You can’t believe John would have the nerve to call you out in the meeting. You are the manager and were leading a department meeting. John has been on your team for several months now and really hasn’t been a problem… until today.

In the department meeting, you were talking about a new initiative you are excited about that will really improve how your team works with your customer. In the middle of your presentation, John suddenly lashes out at you and exclaims that you haven’t thought things through. It was abrupt and disrespectful.

It all happens in just a few seconds and you have a few seconds to decide what to do. You feel yourself getting angry and you note that John is obviously upset, so you make the smart move. You wait.

“I’ll tell you what John, obviously you have strong thoughts about this so let’s meet up tomorrow so I can understand more.”

Why is this a smart move?

Our human brains have actually evolved from 3 different brains. The first brain, which gets the first shot at handling every experience can be considered our “reptile brain”. This brain handles immediate threats and basically puts us into fight or flight mode. If fight or flight isn’t required, our thoughts move to the next brain which is our emotional brain. The emotional brain “feels” first and “thinks” later. If the thought requires few emotions or if we have control over our emotions, the thought advances to our third brain which is our logical brain.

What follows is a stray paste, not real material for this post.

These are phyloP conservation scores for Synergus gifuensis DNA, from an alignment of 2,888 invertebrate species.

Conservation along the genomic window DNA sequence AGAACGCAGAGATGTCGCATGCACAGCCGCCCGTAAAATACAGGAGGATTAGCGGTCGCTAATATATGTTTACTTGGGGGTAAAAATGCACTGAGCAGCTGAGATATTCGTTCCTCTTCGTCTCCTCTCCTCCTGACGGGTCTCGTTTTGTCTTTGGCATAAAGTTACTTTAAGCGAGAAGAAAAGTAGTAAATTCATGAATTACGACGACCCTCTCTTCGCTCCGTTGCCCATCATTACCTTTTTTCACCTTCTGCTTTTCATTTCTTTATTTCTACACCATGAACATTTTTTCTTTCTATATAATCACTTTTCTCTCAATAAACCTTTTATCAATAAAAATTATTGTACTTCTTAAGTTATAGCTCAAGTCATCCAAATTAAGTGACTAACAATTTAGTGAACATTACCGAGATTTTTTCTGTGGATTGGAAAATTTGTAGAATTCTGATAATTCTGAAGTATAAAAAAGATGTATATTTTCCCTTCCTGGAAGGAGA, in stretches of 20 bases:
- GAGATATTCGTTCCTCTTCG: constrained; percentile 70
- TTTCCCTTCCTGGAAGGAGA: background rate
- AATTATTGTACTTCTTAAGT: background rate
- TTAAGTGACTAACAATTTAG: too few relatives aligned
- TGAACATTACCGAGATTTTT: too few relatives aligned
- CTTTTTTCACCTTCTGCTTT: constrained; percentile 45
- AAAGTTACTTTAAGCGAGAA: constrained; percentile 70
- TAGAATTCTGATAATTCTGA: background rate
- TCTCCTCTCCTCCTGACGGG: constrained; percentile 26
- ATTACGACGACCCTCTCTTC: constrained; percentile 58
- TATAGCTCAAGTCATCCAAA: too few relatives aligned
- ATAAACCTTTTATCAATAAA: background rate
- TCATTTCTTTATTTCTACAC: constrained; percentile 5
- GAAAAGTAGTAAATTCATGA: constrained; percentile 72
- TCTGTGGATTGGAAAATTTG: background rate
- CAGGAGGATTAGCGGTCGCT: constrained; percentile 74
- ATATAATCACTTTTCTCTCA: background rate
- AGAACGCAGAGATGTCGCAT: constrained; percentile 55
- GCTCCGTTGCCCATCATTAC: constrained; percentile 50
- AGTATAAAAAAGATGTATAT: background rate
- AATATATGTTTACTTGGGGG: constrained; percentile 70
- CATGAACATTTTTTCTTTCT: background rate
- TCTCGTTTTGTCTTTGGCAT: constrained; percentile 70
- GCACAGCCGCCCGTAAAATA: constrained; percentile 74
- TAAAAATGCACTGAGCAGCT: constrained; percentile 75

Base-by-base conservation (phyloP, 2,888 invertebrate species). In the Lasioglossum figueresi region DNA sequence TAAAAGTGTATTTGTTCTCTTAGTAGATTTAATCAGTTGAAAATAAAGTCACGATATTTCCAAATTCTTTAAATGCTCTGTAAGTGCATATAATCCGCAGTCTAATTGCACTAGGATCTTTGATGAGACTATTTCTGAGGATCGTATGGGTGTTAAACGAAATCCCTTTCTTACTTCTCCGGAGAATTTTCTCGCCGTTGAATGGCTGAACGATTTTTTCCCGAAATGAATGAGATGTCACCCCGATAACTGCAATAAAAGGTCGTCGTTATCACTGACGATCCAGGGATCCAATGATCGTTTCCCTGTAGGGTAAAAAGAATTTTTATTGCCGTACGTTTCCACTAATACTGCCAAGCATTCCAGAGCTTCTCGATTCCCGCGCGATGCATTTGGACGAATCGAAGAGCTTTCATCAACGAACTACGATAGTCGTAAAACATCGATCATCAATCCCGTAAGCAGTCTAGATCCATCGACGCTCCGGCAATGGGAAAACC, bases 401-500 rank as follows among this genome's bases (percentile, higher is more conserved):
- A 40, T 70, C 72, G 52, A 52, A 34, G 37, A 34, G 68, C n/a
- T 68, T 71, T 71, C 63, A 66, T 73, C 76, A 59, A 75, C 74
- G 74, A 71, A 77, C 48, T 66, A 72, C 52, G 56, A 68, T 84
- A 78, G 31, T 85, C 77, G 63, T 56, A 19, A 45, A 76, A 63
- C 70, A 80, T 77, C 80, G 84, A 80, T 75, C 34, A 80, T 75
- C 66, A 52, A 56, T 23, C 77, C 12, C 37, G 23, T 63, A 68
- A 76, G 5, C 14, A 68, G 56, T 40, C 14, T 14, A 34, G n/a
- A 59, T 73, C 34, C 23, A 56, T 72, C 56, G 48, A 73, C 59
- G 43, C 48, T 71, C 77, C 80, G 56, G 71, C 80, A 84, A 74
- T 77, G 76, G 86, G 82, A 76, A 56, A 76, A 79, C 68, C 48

All 3 brains serve a critical purpose, but the logical brain is best at handling complex situations. Unfortunately, when we are angry, our emotional brain is in control and we aren’t able to be as logical as we’d like to be.

In this scenario, John is clearly thinking from his emotional brain. This is where your own emotional intelligence kicks in. Your emotional intelligence (or EQ) is your ability to manage both your emotions and the emotions of others. If you have a low EQ, you will hit John back hard for challenging your authority in the meeting. You will be responding to your emotional brain and maybe even your reptile brain. If you have a high EQ, you will recognize the complex issues behind John’s outburst and control your own emotions.

The punch line is simple. Don’t fight angry because you won’t be any good at it. In fact, don’t fight at all. Conflict is not only unavoidable, it is important. Fighting happens between angry people and can be considered to be nonconstructive conflict, so don’t do it. Give yourself and the other party time to cool off, then have a meaningful discussion.